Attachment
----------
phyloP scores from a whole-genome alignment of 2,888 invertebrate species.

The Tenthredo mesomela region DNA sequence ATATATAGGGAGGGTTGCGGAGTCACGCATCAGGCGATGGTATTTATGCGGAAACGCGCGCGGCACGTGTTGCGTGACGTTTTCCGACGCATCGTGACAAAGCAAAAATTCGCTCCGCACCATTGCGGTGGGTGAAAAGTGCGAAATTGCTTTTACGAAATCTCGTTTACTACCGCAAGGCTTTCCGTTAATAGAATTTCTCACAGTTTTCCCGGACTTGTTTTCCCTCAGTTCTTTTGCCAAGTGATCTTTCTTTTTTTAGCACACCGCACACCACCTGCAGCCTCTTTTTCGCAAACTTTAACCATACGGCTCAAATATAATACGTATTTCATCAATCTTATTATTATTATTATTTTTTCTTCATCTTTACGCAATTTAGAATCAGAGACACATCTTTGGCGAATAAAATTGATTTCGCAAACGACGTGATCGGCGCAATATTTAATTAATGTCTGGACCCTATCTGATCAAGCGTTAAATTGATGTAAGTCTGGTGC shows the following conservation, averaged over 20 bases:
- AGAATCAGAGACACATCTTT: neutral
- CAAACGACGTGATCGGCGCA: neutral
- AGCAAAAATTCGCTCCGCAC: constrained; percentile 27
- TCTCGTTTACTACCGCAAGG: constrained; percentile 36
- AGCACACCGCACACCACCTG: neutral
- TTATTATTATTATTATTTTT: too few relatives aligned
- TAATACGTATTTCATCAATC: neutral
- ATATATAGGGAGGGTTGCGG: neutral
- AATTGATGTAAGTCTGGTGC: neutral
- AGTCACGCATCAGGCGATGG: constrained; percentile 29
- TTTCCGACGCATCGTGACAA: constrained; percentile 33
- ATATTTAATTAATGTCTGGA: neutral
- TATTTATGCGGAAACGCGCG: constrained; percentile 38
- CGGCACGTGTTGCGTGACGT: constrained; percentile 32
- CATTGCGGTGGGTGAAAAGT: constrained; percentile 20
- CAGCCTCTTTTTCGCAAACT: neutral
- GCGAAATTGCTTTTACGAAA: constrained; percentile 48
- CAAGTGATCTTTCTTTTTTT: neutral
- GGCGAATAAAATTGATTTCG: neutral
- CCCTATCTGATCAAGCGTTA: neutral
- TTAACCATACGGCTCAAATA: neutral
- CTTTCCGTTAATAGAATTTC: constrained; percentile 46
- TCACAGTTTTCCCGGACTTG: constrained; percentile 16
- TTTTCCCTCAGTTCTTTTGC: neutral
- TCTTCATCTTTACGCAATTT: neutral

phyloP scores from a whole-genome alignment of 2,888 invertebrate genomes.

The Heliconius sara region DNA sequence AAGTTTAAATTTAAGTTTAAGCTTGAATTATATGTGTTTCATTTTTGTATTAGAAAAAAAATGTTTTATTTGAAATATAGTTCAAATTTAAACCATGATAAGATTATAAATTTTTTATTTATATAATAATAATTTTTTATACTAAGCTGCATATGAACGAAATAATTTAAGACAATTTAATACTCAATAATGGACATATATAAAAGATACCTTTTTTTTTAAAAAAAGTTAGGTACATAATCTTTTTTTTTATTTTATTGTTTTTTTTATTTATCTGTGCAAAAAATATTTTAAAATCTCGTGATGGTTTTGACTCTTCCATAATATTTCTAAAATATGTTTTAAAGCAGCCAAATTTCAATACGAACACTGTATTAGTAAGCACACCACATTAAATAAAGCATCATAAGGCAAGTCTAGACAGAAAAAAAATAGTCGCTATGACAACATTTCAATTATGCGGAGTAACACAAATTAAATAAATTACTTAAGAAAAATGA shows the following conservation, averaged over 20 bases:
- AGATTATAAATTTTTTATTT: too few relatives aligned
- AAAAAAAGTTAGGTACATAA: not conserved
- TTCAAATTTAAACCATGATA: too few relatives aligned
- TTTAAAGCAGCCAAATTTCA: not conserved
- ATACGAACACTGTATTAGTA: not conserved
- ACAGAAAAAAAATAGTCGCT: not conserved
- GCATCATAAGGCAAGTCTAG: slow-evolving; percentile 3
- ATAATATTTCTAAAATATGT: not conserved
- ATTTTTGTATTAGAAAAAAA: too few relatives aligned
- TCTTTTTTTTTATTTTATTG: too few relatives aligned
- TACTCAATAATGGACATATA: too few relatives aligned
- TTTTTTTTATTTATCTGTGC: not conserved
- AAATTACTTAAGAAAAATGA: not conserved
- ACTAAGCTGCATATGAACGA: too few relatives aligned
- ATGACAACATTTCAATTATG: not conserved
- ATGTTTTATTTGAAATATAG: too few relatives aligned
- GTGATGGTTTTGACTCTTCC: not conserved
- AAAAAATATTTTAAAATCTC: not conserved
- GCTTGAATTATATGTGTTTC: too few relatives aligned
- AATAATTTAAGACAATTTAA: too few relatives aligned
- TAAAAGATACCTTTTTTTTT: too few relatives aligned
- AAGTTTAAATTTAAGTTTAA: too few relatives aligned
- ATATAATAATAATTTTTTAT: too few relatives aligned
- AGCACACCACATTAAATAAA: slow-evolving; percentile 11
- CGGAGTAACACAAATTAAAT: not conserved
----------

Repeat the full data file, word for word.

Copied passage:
phyloP scores from a whole-genome alignment of 2,888 invertebrate species.

The Tenthredo mesomela region DNA sequence ATATATAGGGAGGGTTGCGGAGTCACGCATCAGGCGATGGTATTTATGCGGAAACGCGCGCGGCACGTGTTGCGTGACGTTTTCCGACGCATCGTGACAAAGCAAAAATTCGCTCCGCACCATTGCGGTGGGTGAAAAGTGCGAAATTGCTTTTACGAAATCTCGTTTACTACCGCAAGGCTTTCCGTTAATAGAATTTCTCACAGTTTTCCCGGACTTGTTTTCCCTCAGTTCTTTTGCCAAGTGATCTTTCTTTTTTTAGCACACCGCACACCACCTGCAGCCTCTTTTTCGCAAACTTTAACCATACGGCTCAAATATAATACGTATTTCATCAATCTTATTATTATTATTATTTTTTCTTCATCTTTACGCAATTTAGAATCAGAGACACATCTTTGGCGAATAAAATTGATTTCGCAAACGACGTGATCGGCGCAATATTTAATTAATGTCTGGACCCTATCTGATCAAGCGTTAAATTGATGTAAGTCTGGTGC shows the following conservation, averaged over 20 bases:
- AGAATCAGAGACACATCTTT: neutral
- CAAACGACGTGATCGGCGCA: neutral
- AGCAAAAATTCGCTCCGCAC: constrained; percentile 27
- TCTCGTTTACTACCGCAAGG: constrained; percentile 36
- AGCACACCGCACACCACCTG: neutral
- TTATTATTATTATTATTTTT: too few relatives aligned
- TAATACGTATTTCATCAATC: neutral
- ATATATAGGGAGGGTTGCGG: neutral
- AATTGATGTAAGTCTGGTGC: neutral
- AGTCACGCATCAGGCGATGG: constrained; percentile 29
- TTTCCGACGCATCGTGACAA: constrained; percentile 33
- ATATTTAATTAATGTCTGGA: neutral
- TATTTATGCGGAAACGCGCG: constrained; percentile 38
- CGGCACGTGTTGCGTGACGT: constrained; percentile 32
- CATTGCGGTGGGTGAAAAGT: constrained; percentile 20
- CAGCCTCTTTTTCGCAAACT: neutral
- GCGAAATTGCTTTTACGAAA: constrained; percentile 48
- CAAGTGATCTTTCTTTTTTT: neutral
- GGCGAATAAAATTGATTTCG: neutral
- CCCTATCTGATCAAGCGTTA: neutral
- TTAACCATACGGCTCAAATA: neutral
- CTTTCCGTTAATAGAATTTC: constrained; percentile 46
- TCACAGTTTTCCCGGACTTG: constrained; percentile 16
- TTTTCCCTCAGTTCTTTTGC: neutral
- TCTTCATCTTTACGCAATTT: neutral

phyloP scores from a whole-genome alignment of 2,888 invertebrate genomes.

The Heliconius sara region DNA sequence AAGTTTAAATTTAAGTTTAAGCTTGAATTATATGTGTTTCATTTTTGTATTAGAAAAAAAATGTTTTATTTGAAATATAGTTCAAATTTAAACCATGATAAGATTATAAATTTTTTATTTATATAATAATAATTTTTTATACTAAGCTGCATATGAACGAAATAATTTAAGACAATTTAATACTCAATAATGGACATATATAAAAGATACCTTTTTTTTTAAAAAAAGTTAGGTACATAATCTTTTTTTTTATTTTATTGTTTTTTTTATTTATCTGTGCAAAAAATATTTTAAAATCTCGTGATGGTTTTGACTCTTCCATAATATTTCTAAAATATGTTTTAAAGCAGCCAAATTTCAATACGAACACTGTATTAGTAAGCACACCACATTAAATAAAGCATCATAAGGCAAGTCTAGACAGAAAAAAAATAGTCGCTATGACAACATTTCAATTATGCGGAGTAACACAAATTAAATAAATTACTTAAGAAAAATGA shows the following conservation, averaged over 20 bases:
- AGATTATAAATTTTTTATTT: too few relatives aligned
- AAAAAAAGTTAGGTACATAA: not conserved
- TTCAAATTTAAACCATGATA: too few relatives aligned
- TTTAAAGCAGCCAAATTTCA: not conserved
- ATACGAACACTGTATTAGTA: not conserved
- ACAGAAAAAAAATAGTCGCT: not conserved
- GCATCATAAGGCAAGTCTAG: slow-evolving; percentile 3
- ATAATATTTCTAAAATATGT: not conserved
- ATTTTTGTATTAGAAAAAAA: too few relatives aligned
- TCTTTTTTTTTATTTTATTG: too few relatives aligned
- TACTCAATAATGGACATATA: too few relatives aligned
- TTTTTTTTATTTATCTGTGC: not conserved
- AAATTACTTAAGAAAAATGA: not conserved
- ACTAAGCTGCATATGAACGA: too few relatives aligned
- ATGACAACATTTCAATTATG: not conserved
- ATGTTTTATTTGAAATATAG: too few relatives aligned
- GTGATGGTTTTGACTCTTCC: not conserved
- AAAAAATATTTTAAAATCTC: not conserved
- GCTTGAATTATATGTGTTTC: too few relatives aligned
- AATAATTTAAGACAATTTAA: too few relatives aligned
- TAAAAGATACCTTTTTTTTT: too few relatives aligned
- AAGTTTAAATTTAAGTTTAA: too few relatives aligned
- ATATAATAATAATTTTTTAT: too few relatives aligned
- AGCACACCACATTAAATAAA: slow-evolving; percentile 11
- CGGAGTAACACAAATTAAAT: not conserved